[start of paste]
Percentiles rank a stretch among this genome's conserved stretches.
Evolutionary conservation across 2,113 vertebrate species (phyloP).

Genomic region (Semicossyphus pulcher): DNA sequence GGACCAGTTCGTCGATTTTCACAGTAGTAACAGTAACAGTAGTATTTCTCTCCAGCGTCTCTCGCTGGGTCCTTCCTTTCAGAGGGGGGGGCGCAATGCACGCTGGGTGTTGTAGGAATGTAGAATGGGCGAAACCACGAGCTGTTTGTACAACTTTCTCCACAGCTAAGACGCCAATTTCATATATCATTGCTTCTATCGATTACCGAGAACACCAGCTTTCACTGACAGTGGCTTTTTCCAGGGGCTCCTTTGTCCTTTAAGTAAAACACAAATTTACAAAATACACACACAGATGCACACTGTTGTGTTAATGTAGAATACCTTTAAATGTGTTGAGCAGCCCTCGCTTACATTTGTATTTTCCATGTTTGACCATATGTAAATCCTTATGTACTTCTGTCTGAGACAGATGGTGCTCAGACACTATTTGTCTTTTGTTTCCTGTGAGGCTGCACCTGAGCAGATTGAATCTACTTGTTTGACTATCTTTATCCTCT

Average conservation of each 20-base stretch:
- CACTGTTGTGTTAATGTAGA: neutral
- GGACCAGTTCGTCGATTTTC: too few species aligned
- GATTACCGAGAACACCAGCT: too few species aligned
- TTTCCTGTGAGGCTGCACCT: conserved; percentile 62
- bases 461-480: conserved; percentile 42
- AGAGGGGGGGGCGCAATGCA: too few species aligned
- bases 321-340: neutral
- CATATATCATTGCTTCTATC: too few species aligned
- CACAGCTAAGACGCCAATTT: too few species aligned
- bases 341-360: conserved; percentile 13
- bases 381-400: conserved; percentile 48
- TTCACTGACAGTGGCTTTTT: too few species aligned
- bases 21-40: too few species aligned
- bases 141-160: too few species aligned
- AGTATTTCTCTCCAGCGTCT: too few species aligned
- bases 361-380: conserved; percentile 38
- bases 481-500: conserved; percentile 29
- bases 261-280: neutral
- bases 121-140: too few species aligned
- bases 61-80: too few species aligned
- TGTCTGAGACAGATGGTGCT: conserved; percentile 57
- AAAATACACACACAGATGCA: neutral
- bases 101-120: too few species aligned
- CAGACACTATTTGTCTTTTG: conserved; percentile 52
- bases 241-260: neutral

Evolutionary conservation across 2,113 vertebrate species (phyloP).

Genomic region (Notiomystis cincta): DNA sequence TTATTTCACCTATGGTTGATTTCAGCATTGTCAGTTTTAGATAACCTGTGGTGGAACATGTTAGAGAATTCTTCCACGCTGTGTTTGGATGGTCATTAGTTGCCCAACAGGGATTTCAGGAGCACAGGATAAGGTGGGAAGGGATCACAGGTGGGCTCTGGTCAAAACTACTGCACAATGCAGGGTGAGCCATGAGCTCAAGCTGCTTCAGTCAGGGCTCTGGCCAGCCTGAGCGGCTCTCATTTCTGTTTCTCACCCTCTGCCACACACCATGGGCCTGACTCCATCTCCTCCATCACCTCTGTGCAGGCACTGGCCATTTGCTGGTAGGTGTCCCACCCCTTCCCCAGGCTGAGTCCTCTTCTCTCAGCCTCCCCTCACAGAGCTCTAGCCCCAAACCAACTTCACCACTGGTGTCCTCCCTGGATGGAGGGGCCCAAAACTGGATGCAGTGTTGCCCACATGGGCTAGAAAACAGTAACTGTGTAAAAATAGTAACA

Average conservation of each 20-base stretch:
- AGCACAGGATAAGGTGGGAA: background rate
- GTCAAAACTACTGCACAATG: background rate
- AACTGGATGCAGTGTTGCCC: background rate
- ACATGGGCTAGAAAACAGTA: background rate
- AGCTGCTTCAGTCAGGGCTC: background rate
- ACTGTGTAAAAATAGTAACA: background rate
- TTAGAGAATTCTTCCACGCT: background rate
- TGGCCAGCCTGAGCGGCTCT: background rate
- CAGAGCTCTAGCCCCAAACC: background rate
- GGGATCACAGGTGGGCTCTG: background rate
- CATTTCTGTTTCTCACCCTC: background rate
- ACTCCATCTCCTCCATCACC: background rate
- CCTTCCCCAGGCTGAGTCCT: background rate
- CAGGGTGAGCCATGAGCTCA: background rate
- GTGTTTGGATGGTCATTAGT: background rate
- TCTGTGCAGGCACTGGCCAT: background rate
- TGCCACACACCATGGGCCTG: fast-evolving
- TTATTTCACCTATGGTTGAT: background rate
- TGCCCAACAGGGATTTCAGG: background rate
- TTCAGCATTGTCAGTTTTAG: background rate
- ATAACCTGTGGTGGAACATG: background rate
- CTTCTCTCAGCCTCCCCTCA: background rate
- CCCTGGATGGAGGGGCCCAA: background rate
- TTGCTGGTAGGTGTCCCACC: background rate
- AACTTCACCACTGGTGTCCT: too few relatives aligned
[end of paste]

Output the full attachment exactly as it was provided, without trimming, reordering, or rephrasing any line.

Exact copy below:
Percentiles rank a stretch among this genome's conserved stretches.
Evolutionary conservation across 2,113 vertebrate species (phyloP).

Genomic region (Semicossyphus pulcher): DNA sequence GGACCAGTTCGTCGATTTTCACAGTAGTAACAGTAACAGTAGTATTTCTCTCCAGCGTCTCTCGCTGGGTCCTTCCTTTCAGAGGGGGGGGCGCAATGCACGCTGGGTGTTGTAGGAATGTAGAATGGGCGAAACCACGAGCTGTTTGTACAACTTTCTCCACAGCTAAGACGCCAATTTCATATATCATTGCTTCTATCGATTACCGAGAACACCAGCTTTCACTGACAGTGGCTTTTTCCAGGGGCTCCTTTGTCCTTTAAGTAAAACACAAATTTACAAAATACACACACAGATGCACACTGTTGTGTTAATGTAGAATACCTTTAAATGTGTTGAGCAGCCCTCGCTTACATTTGTATTTTCCATGTTTGACCATATGTAAATCCTTATGTACTTCTGTCTGAGACAGATGGTGCTCAGACACTATTTGTCTTTTGTTTCCTGTGAGGCTGCACCTGAGCAGATTGAATCTACTTGTTTGACTATCTTTATCCTCT

Average conservation of each 20-base stretch:
- CACTGTTGTGTTAATGTAGA: neutral
- GGACCAGTTCGTCGATTTTC: too few species aligned
- GATTACCGAGAACACCAGCT: too few species aligned
- TTTCCTGTGAGGCTGCACCT: conserved; percentile 62
- bases 461-480: conserved; percentile 42
- AGAGGGGGGGGCGCAATGCA: too few species aligned
- bases 321-340: neutral
- CATATATCATTGCTTCTATC: too few species aligned
- CACAGCTAAGACGCCAATTT: too few species aligned
- bases 341-360: conserved; percentile 13
- bases 381-400: conserved; percentile 48
- TTCACTGACAGTGGCTTTTT: too few species aligned
- bases 21-40: too few species aligned
- bases 141-160: too few species aligned
- AGTATTTCTCTCCAGCGTCT: too few species aligned
- bases 361-380: conserved; percentile 38
- bases 481-500: conserved; percentile 29
- bases 261-280: neutral
- bases 121-140: too few species aligned
- bases 61-80: too few species aligned
- TGTCTGAGACAGATGGTGCT: conserved; percentile 57
- AAAATACACACACAGATGCA: neutral
- bases 101-120: too few species aligned
- CAGACACTATTTGTCTTTTG: conserved; percentile 52
- bases 241-260: neutral

Evolutionary conservation across 2,113 vertebrate species (phyloP).

Genomic region (Notiomystis cincta): DNA sequence TTATTTCACCTATGGTTGATTTCAGCATTGTCAGTTTTAGATAACCTGTGGTGGAACATGTTAGAGAATTCTTCCACGCTGTGTTTGGATGGTCATTAGTTGCCCAACAGGGATTTCAGGAGCACAGGATAAGGTGGGAAGGGATCACAGGTGGGCTCTGGTCAAAACTACTGCACAATGCAGGGTGAGCCATGAGCTCAAGCTGCTTCAGTCAGGGCTCTGGCCAGCCTGAGCGGCTCTCATTTCTGTTTCTCACCCTCTGCCACACACCATGGGCCTGACTCCATCTCCTCCATCACCTCTGTGCAGGCACTGGCCATTTGCTGGTAGGTGTCCCACCCCTTCCCCAGGCTGAGTCCTCTTCTCTCAGCCTCCCCTCACAGAGCTCTAGCCCCAAACCAACTTCACCACTGGTGTCCTCCCTGGATGGAGGGGCCCAAAACTGGATGCAGTGTTGCCCACATGGGCTAGAAAACAGTAACTGTGTAAAAATAGTAACA

Average conservation of each 20-base stretch:
- AGCACAGGATAAGGTGGGAA: background rate
- GTCAAAACTACTGCACAATG: background rate
- AACTGGATGCAGTGTTGCCC: background rate
- ACATGGGCTAGAAAACAGTA: background rate
- AGCTGCTTCAGTCAGGGCTC: background rate
- ACTGTGTAAAAATAGTAACA: background rate
- TTAGAGAATTCTTCCACGCT: background rate
- TGGCCAGCCTGAGCGGCTCT: background rate
- CAGAGCTCTAGCCCCAAACC: background rate
- GGGATCACAGGTGGGCTCTG: background rate
- CATTTCTGTTTCTCACCCTC: background rate
- ACTCCATCTCCTCCATCACC: background rate
- CCTTCCCCAGGCTGAGTCCT: background rate
- CAGGGTGAGCCATGAGCTCA: background rate
- GTGTTTGGATGGTCATTAGT: background rate
- TCTGTGCAGGCACTGGCCAT: background rate
- TGCCACACACCATGGGCCTG: fast-evolving
- TTATTTCACCTATGGTTGAT: background rate
- TGCCCAACAGGGATTTCAGG: background rate
- TTCAGCATTGTCAGTTTTAG: background rate
- ATAACCTGTGGTGGAACATG: background rate
- CTTCTCTCAGCCTCCCCTCA: background rate
- CCCTGGATGGAGGGGCCCAA: background rate
- TTGCTGGTAGGTGTCCCACC: background rate
- AACTTCACCACTGGTGTCCT: too few relatives aligned